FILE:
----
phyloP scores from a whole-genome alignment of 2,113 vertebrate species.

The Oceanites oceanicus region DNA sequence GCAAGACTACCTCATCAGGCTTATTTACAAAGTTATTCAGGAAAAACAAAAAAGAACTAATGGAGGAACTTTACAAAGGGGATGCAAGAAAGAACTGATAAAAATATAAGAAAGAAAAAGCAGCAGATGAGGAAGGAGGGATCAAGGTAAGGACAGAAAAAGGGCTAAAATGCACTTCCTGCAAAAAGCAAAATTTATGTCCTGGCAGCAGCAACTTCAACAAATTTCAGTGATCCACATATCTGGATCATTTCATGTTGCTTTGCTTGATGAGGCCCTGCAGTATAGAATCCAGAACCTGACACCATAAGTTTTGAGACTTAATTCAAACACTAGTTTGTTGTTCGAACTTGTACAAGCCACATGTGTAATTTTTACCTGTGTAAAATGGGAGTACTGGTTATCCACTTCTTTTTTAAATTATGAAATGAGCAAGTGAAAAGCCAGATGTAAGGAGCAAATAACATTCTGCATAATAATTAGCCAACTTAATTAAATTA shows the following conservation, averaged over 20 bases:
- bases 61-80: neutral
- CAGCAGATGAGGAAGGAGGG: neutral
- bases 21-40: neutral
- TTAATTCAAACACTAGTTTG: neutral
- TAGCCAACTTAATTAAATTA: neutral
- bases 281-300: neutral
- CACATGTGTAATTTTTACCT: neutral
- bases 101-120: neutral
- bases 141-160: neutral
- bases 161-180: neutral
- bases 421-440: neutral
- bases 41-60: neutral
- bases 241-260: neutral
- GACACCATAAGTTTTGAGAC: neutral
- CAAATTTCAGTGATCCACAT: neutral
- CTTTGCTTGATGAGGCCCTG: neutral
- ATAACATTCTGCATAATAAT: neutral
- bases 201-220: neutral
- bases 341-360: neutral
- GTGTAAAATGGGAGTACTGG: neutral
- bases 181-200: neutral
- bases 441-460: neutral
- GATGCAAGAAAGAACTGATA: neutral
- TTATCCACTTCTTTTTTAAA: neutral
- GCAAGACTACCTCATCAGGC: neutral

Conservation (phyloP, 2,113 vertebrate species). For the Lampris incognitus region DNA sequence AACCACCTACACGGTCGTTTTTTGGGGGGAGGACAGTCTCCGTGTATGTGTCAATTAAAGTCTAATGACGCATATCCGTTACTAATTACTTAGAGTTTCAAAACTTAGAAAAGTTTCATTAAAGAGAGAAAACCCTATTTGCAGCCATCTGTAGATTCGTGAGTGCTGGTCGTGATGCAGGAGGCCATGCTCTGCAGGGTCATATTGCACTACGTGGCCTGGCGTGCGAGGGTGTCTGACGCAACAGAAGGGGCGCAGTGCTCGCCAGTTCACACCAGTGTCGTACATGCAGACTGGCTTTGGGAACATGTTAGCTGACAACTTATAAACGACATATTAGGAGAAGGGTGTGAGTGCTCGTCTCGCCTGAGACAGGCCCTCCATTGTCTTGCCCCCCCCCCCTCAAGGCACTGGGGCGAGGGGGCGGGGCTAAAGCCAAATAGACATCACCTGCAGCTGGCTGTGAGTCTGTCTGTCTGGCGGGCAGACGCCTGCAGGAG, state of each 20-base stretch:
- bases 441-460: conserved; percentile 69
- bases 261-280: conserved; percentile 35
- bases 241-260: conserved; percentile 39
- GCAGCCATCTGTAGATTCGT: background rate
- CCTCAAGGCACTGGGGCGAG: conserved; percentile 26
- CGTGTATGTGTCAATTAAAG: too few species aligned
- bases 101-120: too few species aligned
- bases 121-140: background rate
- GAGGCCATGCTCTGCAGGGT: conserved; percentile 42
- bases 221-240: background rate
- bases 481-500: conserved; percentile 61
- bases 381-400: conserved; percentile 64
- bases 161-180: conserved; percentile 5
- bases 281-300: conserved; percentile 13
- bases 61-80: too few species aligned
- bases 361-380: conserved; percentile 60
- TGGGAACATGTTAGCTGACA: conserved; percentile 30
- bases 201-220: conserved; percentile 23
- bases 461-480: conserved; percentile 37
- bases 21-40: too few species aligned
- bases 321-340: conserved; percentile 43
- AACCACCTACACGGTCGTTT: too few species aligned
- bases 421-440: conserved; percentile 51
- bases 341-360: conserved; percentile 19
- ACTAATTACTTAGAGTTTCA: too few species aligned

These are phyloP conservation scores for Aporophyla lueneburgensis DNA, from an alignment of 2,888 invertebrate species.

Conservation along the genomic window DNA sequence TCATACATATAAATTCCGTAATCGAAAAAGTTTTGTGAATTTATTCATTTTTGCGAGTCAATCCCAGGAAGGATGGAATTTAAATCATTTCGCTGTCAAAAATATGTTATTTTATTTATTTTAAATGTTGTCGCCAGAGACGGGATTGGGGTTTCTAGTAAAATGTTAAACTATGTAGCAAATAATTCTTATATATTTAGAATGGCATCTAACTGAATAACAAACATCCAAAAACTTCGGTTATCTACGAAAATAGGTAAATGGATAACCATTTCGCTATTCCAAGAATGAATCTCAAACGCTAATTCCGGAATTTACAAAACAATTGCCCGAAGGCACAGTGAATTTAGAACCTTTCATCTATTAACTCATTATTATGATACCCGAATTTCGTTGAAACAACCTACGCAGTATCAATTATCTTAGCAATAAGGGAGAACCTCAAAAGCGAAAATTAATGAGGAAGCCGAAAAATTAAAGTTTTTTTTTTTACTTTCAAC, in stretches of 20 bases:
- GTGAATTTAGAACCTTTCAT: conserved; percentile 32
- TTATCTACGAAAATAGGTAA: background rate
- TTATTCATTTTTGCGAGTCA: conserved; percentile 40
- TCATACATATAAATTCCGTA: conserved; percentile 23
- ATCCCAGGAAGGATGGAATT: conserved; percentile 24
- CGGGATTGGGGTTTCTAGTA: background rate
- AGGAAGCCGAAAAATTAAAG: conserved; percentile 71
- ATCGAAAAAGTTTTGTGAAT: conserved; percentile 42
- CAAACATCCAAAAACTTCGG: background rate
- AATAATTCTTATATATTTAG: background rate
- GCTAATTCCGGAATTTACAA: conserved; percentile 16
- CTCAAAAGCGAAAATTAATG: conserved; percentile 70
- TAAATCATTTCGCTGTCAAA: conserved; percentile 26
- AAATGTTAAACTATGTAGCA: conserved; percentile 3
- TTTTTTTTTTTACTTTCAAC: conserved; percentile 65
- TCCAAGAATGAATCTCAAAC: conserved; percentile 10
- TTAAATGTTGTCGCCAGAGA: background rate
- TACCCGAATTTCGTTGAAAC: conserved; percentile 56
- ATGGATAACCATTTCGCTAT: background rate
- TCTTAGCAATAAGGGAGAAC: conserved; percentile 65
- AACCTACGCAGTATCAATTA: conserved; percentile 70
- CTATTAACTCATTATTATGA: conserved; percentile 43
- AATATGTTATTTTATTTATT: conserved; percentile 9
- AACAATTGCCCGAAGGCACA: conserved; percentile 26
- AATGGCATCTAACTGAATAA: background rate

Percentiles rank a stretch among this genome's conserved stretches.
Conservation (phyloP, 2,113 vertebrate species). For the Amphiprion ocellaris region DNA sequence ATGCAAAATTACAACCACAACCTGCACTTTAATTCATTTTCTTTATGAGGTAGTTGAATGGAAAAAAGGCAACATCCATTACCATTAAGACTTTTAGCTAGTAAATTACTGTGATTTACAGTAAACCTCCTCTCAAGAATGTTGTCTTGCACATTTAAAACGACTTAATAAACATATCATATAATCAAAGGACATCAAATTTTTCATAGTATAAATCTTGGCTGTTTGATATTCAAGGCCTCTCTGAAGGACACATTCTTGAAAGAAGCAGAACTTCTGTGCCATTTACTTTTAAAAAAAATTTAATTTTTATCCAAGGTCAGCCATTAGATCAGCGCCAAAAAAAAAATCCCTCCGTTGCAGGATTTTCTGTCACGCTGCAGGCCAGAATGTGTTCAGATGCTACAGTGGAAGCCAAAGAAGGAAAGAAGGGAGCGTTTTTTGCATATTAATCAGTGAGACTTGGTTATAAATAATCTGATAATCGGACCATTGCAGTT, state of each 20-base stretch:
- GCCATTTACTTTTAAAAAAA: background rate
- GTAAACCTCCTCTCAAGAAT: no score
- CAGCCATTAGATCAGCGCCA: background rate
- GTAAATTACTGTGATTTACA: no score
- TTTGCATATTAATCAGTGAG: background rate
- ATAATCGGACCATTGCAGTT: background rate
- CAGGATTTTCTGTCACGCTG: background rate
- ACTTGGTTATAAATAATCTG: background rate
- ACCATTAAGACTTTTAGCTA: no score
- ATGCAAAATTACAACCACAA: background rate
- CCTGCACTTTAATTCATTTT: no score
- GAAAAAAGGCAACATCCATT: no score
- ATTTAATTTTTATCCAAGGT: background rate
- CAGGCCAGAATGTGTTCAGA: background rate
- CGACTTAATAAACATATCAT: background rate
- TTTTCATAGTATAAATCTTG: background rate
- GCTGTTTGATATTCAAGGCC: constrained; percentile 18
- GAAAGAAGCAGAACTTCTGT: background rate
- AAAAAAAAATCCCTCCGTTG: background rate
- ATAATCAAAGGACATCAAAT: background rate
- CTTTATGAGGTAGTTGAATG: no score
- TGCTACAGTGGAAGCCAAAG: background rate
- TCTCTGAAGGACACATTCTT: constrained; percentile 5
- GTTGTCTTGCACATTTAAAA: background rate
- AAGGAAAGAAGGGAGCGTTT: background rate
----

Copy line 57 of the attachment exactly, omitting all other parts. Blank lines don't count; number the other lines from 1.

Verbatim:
- TTATCTACGAAAATAGGTAA: background rate